The ages of most World War II veterans are now reaching into the 90s, and six of these veteran-heroes who recently died deserve special mention in this column today because of their unique wartime exploits and extraordinary service to our country.
The six were aged from 90 to 96, three were enlisted men, three were officers, two served in the Navy, three in the Army and one in the Army Air Corps.
I knew one of these men, Watson Sims, at 90 the youngest in the group.
Sims, a Navy radioman, won a Silver Star for helping evacuate Gen. Douglas MacArthur from Corregidor in the Philippines to Australia in early February, 1942. A crewman aboard PT 32, one of the fast Navy PT boats which carried MacArthur, his family and staff to safety in Northern Australia, Sims, along with his crew, was personally congratulated by MacArthur who told the men, “You have delivered me from the jaws of death.”
At war’s end, Sims became an Associated Press foreign correspondent, and I met him in the late 1950s in Moscow when both of us were serving as correspondents in Eastern Europe.
The second youngest was a pioneer in naval aviation, Ed Iglesias, who died at 91. He was one of 11 children of Santiago Iglesias, Puerto Rico’s representative in the U.S. House of Representatives.
Ed Iglesias, who served in the Navy from 1941 to 1969 and retired as a captain, flew more than 50 WWII combat missions in “Hellcat” fighter planes over the Pacific.
He shot down four Japanese aircraft in dogfights, and when his plane was hit twice and he managed to fly it back to his base, he said, “I was one of the lucky ones.” On the day the Japanese formally surrendered aboard the USS Missouri in Tokyo Bay, he was among hundreds of U.S. pilots flying ceremonially overhead.
The third youngest was Basil L. Plumley, an Army combat infantryman, who died at 92. He served in WWII, the Korean War and the Vietnam War, retiring as a command sergeant major.
Plumley received national fame during the Vietnam War as a member of the 400-member 7th U.S. Cavalry unit which defeated 2,000 North Vietnamese during a harrowing battle which has been named “The Valley of Death.”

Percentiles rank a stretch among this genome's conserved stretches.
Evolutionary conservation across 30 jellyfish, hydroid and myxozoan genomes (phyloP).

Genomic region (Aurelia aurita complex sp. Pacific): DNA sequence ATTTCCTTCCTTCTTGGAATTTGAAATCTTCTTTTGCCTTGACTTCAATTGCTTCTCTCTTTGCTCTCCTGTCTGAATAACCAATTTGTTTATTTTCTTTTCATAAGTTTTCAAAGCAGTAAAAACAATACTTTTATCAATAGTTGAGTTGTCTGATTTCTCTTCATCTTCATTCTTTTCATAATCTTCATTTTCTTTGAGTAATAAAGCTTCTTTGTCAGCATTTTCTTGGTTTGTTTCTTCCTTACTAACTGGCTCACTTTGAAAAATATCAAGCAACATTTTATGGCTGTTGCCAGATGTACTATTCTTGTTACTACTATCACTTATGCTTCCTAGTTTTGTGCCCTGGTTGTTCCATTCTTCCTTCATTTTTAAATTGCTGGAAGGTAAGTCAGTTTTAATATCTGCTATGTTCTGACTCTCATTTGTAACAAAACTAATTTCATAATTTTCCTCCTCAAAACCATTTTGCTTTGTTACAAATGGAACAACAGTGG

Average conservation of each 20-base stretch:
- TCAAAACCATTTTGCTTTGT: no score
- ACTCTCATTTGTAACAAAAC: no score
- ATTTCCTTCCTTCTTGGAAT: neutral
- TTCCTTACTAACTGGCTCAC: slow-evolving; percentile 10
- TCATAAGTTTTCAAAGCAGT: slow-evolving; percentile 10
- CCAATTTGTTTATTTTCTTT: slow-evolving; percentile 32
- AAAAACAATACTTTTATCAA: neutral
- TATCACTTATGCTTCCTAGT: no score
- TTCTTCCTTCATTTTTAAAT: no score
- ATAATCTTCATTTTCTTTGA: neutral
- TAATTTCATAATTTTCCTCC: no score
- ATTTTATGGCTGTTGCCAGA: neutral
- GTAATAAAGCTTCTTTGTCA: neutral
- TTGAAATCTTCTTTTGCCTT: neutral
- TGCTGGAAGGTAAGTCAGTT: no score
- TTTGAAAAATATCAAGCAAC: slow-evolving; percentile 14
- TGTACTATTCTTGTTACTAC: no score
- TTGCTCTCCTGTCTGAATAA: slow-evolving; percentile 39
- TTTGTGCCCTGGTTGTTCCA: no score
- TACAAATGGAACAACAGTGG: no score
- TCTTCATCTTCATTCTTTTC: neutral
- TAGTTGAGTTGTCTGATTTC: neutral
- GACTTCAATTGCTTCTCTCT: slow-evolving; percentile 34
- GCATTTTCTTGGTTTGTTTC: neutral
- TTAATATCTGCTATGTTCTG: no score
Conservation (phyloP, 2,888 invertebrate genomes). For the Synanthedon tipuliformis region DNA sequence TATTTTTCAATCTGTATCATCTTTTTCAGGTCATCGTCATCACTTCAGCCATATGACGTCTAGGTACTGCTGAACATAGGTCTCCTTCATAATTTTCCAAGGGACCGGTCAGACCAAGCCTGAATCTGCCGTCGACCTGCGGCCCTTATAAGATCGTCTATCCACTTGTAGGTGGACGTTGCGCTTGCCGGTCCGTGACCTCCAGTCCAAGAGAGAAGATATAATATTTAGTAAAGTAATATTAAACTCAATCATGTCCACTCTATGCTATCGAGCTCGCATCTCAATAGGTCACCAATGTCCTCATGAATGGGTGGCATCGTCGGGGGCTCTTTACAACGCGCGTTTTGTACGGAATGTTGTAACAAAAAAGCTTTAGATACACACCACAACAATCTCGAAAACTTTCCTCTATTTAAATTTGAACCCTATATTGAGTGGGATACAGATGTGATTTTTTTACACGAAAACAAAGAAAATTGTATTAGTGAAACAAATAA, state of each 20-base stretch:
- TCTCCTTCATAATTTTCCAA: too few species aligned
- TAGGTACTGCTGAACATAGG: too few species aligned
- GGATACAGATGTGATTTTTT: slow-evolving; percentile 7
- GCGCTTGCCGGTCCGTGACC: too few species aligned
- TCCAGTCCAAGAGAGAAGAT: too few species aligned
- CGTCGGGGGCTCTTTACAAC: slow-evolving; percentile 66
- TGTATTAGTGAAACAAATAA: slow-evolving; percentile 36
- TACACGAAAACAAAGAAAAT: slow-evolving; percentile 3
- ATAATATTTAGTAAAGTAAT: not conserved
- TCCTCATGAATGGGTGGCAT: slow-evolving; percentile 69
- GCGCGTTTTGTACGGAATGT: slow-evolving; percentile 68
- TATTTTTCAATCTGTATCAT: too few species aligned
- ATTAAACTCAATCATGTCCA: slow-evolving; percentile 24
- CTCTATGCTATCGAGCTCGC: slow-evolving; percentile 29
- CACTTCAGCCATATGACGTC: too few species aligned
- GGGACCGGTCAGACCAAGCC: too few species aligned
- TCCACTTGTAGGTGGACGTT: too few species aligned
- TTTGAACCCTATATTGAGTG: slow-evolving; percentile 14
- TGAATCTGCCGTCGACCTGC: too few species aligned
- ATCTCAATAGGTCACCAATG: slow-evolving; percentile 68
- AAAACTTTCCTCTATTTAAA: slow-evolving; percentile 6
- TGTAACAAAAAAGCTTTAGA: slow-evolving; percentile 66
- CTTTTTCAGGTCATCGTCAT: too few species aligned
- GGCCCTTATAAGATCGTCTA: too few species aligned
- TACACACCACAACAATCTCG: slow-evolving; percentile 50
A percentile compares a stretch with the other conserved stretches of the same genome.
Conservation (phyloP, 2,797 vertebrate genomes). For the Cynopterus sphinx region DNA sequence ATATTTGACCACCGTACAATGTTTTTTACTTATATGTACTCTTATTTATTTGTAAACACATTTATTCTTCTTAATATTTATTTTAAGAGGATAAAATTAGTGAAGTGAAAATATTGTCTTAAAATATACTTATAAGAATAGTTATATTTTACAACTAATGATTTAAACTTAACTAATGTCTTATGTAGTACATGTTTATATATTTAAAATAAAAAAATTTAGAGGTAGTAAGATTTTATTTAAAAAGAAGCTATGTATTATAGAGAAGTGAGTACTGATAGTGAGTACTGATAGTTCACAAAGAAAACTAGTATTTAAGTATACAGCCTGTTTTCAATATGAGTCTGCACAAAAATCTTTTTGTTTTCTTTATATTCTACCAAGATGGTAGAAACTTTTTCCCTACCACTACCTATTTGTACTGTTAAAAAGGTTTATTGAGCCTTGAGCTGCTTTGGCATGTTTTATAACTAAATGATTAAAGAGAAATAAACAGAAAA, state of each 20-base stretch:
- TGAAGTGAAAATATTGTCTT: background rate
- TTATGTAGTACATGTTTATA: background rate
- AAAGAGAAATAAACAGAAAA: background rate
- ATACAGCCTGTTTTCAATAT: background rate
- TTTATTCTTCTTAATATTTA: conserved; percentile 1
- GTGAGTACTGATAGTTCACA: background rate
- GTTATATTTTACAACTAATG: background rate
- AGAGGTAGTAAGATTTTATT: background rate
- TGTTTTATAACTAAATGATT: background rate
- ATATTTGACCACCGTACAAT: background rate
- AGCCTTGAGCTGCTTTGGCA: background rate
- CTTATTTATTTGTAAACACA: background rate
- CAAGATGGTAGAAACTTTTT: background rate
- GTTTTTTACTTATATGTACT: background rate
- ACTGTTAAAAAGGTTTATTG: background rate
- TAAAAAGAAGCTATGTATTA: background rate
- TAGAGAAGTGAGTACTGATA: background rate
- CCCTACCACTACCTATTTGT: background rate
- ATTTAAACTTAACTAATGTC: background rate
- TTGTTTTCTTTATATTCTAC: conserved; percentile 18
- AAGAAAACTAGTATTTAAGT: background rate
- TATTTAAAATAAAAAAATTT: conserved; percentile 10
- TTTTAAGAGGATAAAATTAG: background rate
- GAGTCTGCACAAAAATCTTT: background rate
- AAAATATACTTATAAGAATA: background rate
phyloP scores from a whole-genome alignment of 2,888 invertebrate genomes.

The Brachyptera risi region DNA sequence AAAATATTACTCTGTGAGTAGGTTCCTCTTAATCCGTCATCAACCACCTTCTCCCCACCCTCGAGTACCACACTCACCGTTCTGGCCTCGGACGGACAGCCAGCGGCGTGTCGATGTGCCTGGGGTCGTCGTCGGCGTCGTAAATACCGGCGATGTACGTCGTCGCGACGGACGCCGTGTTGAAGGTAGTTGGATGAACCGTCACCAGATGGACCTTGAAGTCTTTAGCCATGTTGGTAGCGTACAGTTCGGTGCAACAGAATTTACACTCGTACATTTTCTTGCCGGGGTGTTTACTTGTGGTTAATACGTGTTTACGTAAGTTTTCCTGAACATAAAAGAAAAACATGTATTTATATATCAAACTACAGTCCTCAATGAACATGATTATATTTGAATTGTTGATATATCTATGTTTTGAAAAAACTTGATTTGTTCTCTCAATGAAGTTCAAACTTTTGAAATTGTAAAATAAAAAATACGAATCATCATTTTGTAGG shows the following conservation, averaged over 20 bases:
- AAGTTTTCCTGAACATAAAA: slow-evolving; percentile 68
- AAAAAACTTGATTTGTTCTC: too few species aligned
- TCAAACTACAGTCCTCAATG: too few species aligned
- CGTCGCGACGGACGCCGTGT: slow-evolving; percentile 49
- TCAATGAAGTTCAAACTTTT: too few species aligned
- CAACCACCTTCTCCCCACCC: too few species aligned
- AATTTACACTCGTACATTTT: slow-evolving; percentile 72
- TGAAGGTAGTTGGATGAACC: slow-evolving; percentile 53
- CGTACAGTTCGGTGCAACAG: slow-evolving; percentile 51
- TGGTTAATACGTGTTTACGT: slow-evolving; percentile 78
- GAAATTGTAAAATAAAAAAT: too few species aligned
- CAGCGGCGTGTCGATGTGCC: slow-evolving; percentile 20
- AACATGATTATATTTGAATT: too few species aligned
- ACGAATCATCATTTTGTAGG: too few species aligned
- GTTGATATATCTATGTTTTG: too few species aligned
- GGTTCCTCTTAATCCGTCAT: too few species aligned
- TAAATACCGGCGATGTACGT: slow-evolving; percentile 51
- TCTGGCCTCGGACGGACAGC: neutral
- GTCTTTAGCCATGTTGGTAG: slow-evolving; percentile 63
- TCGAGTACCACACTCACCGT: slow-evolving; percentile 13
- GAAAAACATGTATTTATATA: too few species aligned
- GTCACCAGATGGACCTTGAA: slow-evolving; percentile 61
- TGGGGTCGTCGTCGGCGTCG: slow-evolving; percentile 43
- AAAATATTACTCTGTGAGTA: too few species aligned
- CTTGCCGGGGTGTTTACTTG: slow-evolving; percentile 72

His heroism also was featured in the 2002 motion picture “We Were Soldiers” starring Mel Gibson as the unit’s commanding officer and Sam Elliott as Plumley.
Plumley, who made five parachute jumps during combat in Korea and Vietnam, was a legend in the Army and served 32 years in uniform before retiring.
Jake McNiece and John L. Wilpers, both 93, were the next youngest of the men I honor today.
McNiece, an Army paratrooper, won the French Legion of Honor and several U.S. medals for parachuting behind German lines just ahead of the invasion of Normandy in early 1944 when he was a member of the “Filthy 13,” a demolition unit of the 101st Airborne Division.
The unit received its name because its members often disobeyed orders, bathed infrequently and sometimes disappeared for long, liquid and violent weekends between combat missions. The plot of the motion picture “The Dirty Dozen”mimicked the exploits of the “Filthy 13” to some extent, I have been told.
Credited with destroying Nazi supply lines and escape routes, Sergeant McNiece and his men shaved their heads into Mohawks and decorated their faces with warpaint to frighten the enemy into surrendering. They became myths after destroying bridges and killing large numbers of Nazi officers and enlisted men.
Wilpers was a 25 year-old Army second lieutenant and member of a special five-man unit that arrested former Japanese Prime Minister Hideo Tojo at his home in a Tokyo suburb on Sept. 11, 1945, nine days after Japan’s surrender ended WWII. Tojo attempted to commit suicide by shooting himself in the chest as Wilpers and his men entered his bedroom.
Wilpers ordered a Japanese doctor at gunpoint to treat Tojo until an American doctor could arrive. A famous photograph published in Yank magazine shows Wilpers pointing his gun at the bloodied Tojo, who survived and later was executed by the Allied powers for approving atrocities committed by Japanese troops which included the Bataan Death March and the torture and starvation of U.S. and Allied prisoners.
The oldest of the six men I write about today was Capt. Thomas C. Griffin, an Army Air Corps B-25 bomber pilot who participated in the audacious Doolittle Air Raid on Japan during WWII.
Griffin, who recently died at 96, was among the original 80 volunteers for the April 18, 1942, mission commanded by then-Lt. Col. Jimmy Doolittle that took place only four months after Japan’s attack on Pearl Harbor.
Griffin and his men, who trained for the raid at the Army Air Corps base at Wendover, Utah, near the Nevada-Utah border, flew their 16 bombers off the deck of a U.S. Navy carrier, shocking the Japanese and providing a powerful morale lift in the U.S. although the raid did little physical damage.
Doolittle’s planes lacked sufficient fuel to reach safe bases after dropping their bombs, and Griffin parachuted into China after the attack, eluding Japanese capture and eventually returning to action in bombing runs from North Africa. He was shot down by German aircraft in 1943 and spent nearly two years in a German prisoner of war camp before being released at war’s end.
What great Americans these six men and thousands of other WWII veterans were! They are now reaching advanced old age and they will be in our minds and hearts forever.
David C. Henley is Publisher Emeritus of the LVN.
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